Breaking it down further, take all the Year One goals and work out what needs to happen in each quarter to achieve each of them (this part you may need help with, if your knowledge about areas such as marketing, systems, recruitment etc doesn’t give you a clear idea of the best plan). The smaller the chunk, the easier it will be to achieve and the more inspiring it will be to go on.

What is on the plan dictates what you get when you finish it, so spend time and get advice if needed to ensure you are working in the right direction and doing things that will make the biggest and fastest improvement.

We work in quarters of three months each as this is the perfect amount of time to get something worthwhile done without losing momentum. At the end of the quarter, review the plan and strike off or move forward anything not yet done, then regroup and write a new plan with your situation and end goals in mind.

Prioritising tasks

Try to keep your goals clear and your action plans simple, so that you aren’t overwhelmed into inaction.

Take each quarterly list and prioritise your tasks according to:

1. What will make you money

2. What will save you money

3. What will save you time

4. Everything else.

*As a general time management tip, if you are ever overloaded take five minutes to jot down everything on your plate and sort according to the above (rather than trying to get all the easy ones done first which invariably takes up the day).

Knowing your limits

Don’t set yourself up for failure. If you absolutely hate numbers then making doing the books daily a key part of achieving your goals may not be the best idea.

I am always telling people to play to their strengths. Why spend all your time trying to improve your weaknesses when you can gain far more, far more easily by improving on your strengths? You will also enjoy working a lot more which is a big motivator!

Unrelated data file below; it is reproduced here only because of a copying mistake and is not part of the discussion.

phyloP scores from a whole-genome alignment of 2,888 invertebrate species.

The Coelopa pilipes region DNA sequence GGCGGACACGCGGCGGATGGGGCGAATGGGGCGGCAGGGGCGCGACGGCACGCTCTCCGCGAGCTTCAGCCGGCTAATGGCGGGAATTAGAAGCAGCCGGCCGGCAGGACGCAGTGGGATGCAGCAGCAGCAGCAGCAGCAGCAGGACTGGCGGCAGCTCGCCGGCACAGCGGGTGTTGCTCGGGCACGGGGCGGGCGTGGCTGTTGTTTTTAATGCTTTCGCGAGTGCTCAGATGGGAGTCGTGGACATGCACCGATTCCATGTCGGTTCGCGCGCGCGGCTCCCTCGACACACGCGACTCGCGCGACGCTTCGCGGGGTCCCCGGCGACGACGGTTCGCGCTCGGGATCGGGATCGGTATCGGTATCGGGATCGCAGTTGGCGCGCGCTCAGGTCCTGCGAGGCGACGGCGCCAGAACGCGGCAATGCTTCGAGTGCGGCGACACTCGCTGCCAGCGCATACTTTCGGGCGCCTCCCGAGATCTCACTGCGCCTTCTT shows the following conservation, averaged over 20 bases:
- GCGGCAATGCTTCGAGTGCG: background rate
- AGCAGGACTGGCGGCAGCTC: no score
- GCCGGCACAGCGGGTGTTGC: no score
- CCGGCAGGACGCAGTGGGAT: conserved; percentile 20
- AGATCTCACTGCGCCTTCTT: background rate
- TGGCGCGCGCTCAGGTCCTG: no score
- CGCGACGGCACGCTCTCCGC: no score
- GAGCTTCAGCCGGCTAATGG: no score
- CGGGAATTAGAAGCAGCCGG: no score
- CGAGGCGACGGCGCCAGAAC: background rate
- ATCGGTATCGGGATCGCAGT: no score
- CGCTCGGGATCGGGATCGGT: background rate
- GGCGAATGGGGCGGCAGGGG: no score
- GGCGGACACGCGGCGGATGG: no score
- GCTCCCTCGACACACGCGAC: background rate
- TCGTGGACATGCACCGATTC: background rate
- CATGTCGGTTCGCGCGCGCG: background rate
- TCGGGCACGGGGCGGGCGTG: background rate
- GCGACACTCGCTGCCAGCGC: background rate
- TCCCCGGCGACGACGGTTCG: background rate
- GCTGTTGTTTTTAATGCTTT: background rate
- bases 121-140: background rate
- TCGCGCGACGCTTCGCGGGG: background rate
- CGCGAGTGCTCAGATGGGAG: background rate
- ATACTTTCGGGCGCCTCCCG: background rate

Insist that part of your plan is to hire or contract the people to specialise in the areas you don’t love or are no good at. And if keeping focused is a problem for you, as it is for many, build a few fail-safes into your goals plan.

Staying on track

The biggest reason why people don’t achieve their goals is because they don’t have a plan. The second biggest is not following the plan – whether it be due to distraction, lack of motivation, being side swiped by external factors, etc.

An accountability measure therefore needs to be built into every action plan if you hope to achieve your goals. This can be a coach, a mentor, a family member or another business owner, as long as they have the brief of holding you to your plan no matter what. You should review your quarterly plan at least weekly, and provide a status report to your accountability person at least monthly. It is amazing how just by having a quarterly ‘to do list’ for your business and life can make a difference. Working towards something special to you makes business interesting again and shows you that you control the future and what it contains.

Without goals you are simply passing through time with your business and hoping for more, with them you are taking time by the horns and making it work for you and your family.

A former CEO for the Jim’s Group, Katherine has over 18 year’s experience in franchising. She has worked with many brands, been a successful ActionCOACHfranchisee (#14 in the world) and was runner-up Franchise Woman of the Year in 2010.

Graceful Solutions offers marketing coaching to ‘control the tap’ and ensure the phone is always ringing with new business. It is best suited to small businesses and franchisees who need help with the ideas but would be happy to do some of the work themselves or get their team involved, rather than facing a hefty bill to an advertising agency.

Phone: 0400 865 277
Email: K